sides of a questions can indeed be biased!

You have offered only one argument for your case (NT word usage).

Yes, it is true that "synagogue" is Jewish.

Yes, it is true the epistle is written to Jews.

But Jews have no "monopoly" on the words "teachers" or "elders"! Many

Gentiles have been teachers who had no contact with Jews and all Gentiles

get old, just as do Jews! So while the teachers would be Jewish and the

elders of the church made iup of Jewish believers would also be Jewish,

these do not at all strengthen any argument for 1st or 2nd century Jewish

synagogue buildings other than homes!

So it is my contention that Jews of the dispersion would certainly visit and

participate in synagogues they found in the centers where they settled. OR,

as Christians, they would probably pattern their house meetings around those

of the synagogue and might even call the home in which they gathered for

Christian worship, a "synagogue". This in no way requires that we believe

that Christians (Jews or Gentiles) constructed special consecrated buildings

(synagogues or temples) until after the beginning of the 3rd century A.D.

Even the most Jewish bias on James' Epistle does not demand otherwise!!!

Regarding "the prayers" of Acts 2:42, you "see" a Jewishness about this in

specific times for temple prayers. OK, I can see that *if this expression

had stood alone*.

However,what Jewishness do you see in "the apostles' doctrine"?

What Jewishness do you see in "the fellowship"?

What Jewishness do you see in "the breaking of bread"? If I remember

correctly, "breaking of bread" is only found once in the O.T.! (Lam.4:4)

As I mentioned yesterday, the definite article is primarily associated with

the apostles'! Only then does it apply to *their* doctrine, fellowship,

breaking of bread, and prayers! Yes, it is true the apostles were Jewish!

No, they did not yet understand that Gentiles would be heirs with them with

no walls between in the Body of Christ! But please explain, in the light of

the definite article primarily modifying the word "apostles'", how do you

see a unique "Jewishness" in the doctrine, the fellowship, and the breaking

of bread??

Thank you brother for clarifying for me, a newcomer to the list, your

identity! I appreciate the care that you are taking regarding temptation.

Because of my own struggles in that area, and for our boys, we use a

Christian proxy server called "Characterlink". For a very reasonable monthly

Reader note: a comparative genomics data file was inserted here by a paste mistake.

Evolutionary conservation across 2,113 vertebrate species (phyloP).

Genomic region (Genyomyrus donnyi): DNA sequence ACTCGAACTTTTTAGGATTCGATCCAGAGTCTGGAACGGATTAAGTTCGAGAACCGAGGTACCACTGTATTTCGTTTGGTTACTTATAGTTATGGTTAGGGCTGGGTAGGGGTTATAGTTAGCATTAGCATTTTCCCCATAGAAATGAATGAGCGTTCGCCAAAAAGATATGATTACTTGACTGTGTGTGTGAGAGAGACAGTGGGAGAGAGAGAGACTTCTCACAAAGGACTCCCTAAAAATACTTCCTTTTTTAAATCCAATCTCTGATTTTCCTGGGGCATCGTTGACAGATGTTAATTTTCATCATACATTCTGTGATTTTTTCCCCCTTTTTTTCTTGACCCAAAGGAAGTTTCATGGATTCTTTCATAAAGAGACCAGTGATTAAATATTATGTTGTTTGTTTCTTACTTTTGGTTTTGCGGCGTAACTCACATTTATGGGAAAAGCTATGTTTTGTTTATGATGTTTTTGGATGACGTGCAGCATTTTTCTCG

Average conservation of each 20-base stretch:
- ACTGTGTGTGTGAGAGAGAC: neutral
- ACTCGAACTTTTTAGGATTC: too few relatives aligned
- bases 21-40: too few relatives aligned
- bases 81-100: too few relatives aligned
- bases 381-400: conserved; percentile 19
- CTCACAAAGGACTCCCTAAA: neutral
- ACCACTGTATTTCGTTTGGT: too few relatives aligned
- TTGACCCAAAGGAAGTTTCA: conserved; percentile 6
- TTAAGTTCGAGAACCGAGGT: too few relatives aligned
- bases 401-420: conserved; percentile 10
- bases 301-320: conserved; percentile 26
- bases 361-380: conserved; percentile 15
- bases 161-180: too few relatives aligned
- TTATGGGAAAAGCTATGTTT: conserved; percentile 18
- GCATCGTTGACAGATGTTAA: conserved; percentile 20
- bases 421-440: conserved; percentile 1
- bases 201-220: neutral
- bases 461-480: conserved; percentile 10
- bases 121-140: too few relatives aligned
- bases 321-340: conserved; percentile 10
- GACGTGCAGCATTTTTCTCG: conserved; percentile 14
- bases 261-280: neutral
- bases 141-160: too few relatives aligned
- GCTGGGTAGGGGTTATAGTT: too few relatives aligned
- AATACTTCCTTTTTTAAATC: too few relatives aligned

fee you can subscribe and all of your access to internet web sites is

through their database. No site is made available which has not been checked

and verified free of pornography, immodest dress, or any number of other

attributes which the user determines are unacceptable. I highly recommend

it. See http://www.characterlink.com

Your brother in Christ,

Bruce

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Date: Wed, 06 Nov 2002 20:44:45 +0000

From: "Bruce Woodford" <bwood4d * hotmail.com>

Subject: Re: [NTCP] Practical NTCP Principles re house churches

Dear Michael and all NTCP readers,

I wholeheartedly agree with Michael that we have much in common and that,

even in my disagreements with my brother, I am NOT antagonistic to him. Over

the years, I have come to know, love and deeply appreciate many believers

who have disagreed with me, challenged me, and given me the opportunity to

see a question or an issue from a whole different perspective. I've often

said, "I've never learned anything from anyone who agreed with me, but have

learned much from those who cared enough to challenge, question and (many

times) refute what I formerly believed!" As a result, I have had to

acknowledge I was wrong and have embraced a different "position" than what I

held to formerly. It is always a humbling experience, but I have learned

that being willing to be wrong is the only way to be right. The Lord Jesus

put it much better than I ever could in John 7:17; "He that is willing to do

his will shall know of the doctrine, whether it be of God, or whether I

speak of myself." As I understand it, willingness to practice the truth

(whatever, one may discover, the actual truth to be) is the one

pre-requisite to being sure that one will "know of the doctrine".

Conversely, as the Lord Jesus so aptly illustrated in Mark 11:27-33,

unwillingness to practice the truth disqualifies one from ever finding it!

As Michael has pointed out, we must at times get "theological", but if our

theology is not practical "where the rubber meets the road", if it is not

expressed in our own behaviour, we do NOT believe what we teach! One can

profess to hold to a high and lofty creed, but one does not believe ANY

STATEMENT of his creed which he does not live! So ultimately we need to

realize our responsibility to demonstrate in our own lives the reality of

all that we claim to believe or teach.

Re. our discussion of principles to guide a church or church planting

ministry, I suggested that we should be able to base every such practice or

policy on both a scriptural mandate and scriptural modelling, both being

stated in the very words of scripture.

To this, Michael responded: " if we could somehow just get Jesus or the

Apostles to agree with your two steps, brother, it might be easier for me to

apply them! In other words, there are some internal problems with your

"house church principles".

First of all Bruce, do you mean by "the very words of scripture which are